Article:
Living through the Edo period to the Meiji period, Kyōsai witnessed Japan transform itself from a feudal country into a modern state.

He was born at Koga, as the son of a samurai. His first existential and aesthetic shock was at the age of nine when he picked up a human head apart from a corpse in the Kanda river.

Popular school

After working for a short time as a boy with Utagawa Kuniyoshi, he received his artistic training in the Kanō school, but soon abandoned the formal traditions for the greater freedom of the popular school.

During the political ferment which produced and followed the revolution of 1867, Kyōsai attained a reputation as a caricaturist.


He was arrested three times and imprisoned by the authorities of the shogunate. Soon after the assumption of effective power by the Emperor, a great congress of painters and men of letters was held at which Kyōsai was present.

He again expressed his opinion of the new movement in a caricature, which had a great popular success, but also brought him into the hands of the police this time of the opposite party.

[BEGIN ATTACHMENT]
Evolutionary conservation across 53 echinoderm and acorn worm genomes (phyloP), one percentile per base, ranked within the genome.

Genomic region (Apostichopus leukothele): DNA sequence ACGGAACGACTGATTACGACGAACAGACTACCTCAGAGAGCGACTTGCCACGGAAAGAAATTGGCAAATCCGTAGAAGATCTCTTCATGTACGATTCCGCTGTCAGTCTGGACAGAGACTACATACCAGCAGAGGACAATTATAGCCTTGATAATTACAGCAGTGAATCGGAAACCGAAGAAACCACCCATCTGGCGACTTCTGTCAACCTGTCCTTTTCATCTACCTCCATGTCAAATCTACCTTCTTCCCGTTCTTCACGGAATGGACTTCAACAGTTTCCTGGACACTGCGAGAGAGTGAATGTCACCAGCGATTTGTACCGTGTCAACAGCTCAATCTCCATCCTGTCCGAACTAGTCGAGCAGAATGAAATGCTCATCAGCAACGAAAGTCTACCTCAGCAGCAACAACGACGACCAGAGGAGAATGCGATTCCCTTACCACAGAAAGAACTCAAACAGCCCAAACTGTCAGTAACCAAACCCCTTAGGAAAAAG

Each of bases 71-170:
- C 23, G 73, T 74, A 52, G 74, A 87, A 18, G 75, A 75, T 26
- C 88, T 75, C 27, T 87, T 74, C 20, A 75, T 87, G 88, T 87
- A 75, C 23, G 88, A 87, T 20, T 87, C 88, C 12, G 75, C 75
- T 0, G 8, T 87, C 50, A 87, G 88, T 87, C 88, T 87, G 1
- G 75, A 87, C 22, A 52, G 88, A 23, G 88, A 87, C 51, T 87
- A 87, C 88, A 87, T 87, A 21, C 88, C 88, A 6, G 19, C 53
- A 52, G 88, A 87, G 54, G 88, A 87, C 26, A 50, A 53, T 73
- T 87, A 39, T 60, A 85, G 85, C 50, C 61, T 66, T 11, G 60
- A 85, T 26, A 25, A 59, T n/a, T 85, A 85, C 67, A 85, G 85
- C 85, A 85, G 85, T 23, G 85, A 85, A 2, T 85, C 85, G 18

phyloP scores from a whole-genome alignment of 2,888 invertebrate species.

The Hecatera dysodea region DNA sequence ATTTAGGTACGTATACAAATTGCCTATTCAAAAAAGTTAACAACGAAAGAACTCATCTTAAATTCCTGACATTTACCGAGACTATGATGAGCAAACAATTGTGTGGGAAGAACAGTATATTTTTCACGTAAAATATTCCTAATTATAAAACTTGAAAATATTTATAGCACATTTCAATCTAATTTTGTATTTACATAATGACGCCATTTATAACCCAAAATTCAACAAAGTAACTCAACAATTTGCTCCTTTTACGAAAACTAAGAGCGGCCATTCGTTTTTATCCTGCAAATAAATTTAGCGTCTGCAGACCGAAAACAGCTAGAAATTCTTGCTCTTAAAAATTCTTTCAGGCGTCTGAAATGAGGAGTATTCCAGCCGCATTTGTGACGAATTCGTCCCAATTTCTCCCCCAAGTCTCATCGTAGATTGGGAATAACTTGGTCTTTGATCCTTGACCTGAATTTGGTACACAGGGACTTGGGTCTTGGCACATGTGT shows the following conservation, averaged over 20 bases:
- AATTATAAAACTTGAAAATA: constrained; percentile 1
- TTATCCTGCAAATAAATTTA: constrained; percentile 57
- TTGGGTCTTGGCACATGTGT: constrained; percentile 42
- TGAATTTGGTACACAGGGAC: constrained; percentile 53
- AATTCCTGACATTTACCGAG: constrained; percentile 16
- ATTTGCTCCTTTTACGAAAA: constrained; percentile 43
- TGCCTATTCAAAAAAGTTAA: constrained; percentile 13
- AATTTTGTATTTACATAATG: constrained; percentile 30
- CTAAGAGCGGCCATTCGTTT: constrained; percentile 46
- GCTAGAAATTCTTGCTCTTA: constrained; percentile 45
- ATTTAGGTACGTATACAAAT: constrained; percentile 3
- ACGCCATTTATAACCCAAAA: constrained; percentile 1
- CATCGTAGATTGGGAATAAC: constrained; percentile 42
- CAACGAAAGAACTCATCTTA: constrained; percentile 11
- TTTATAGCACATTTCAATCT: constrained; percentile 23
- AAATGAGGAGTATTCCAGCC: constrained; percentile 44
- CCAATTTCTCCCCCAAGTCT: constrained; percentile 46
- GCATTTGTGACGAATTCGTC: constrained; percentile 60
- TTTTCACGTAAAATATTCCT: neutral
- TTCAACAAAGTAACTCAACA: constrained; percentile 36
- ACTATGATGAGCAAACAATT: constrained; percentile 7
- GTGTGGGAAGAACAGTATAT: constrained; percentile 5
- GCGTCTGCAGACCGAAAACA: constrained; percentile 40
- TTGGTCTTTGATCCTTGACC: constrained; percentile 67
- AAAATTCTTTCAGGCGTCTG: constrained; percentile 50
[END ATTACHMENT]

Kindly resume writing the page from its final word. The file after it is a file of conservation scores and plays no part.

Successor of Hokusai

Kyōsai is considered by many to be the greatest successor of Hokusai (of whom, however, he was not a pupil), as well as the first political caricaturist of Japan. His work mirrored his life in its wild and undisciplined nature, and occasionally reflected his love of drink.

Although he did not possess Hokusai’s dignity, power or reticence, he compensated with a fantastic exuberance, which always lent interest to his technically excellent draughtsmanship.

First “Manga”  Magazine

He created what is considered to be the first manga magazine in 1874: Eshinbun Nipponchi, with Kanagaki Robun.

The magazine was heavily influenced by Japan Punch, founded in 1862 by Charles Wirgman, a British cartoonist. Eshinbun Nipponchi had a very simple style of drawing and did not become popular and ended after just three issues.

Eating kaki acrobatically (1880)

In addition to his caricatures, Kyōsai painted a large number of pictures and sketches, often choosing subjects from the folklore of his country, Nô drama, nature and religion, for example, The Temptation of Shaka Niorai or The goddess Kwannon on a dragon. 

A fine collection of these works is preserved in the British Museum, and there are also good examples in the National Art Library at South Kensington and the Guimet Museum in Paris. The Kawanabe Kyōsai Memorial Museum was established in 1977, located at Warabi, Saitama Prefecture, Japan.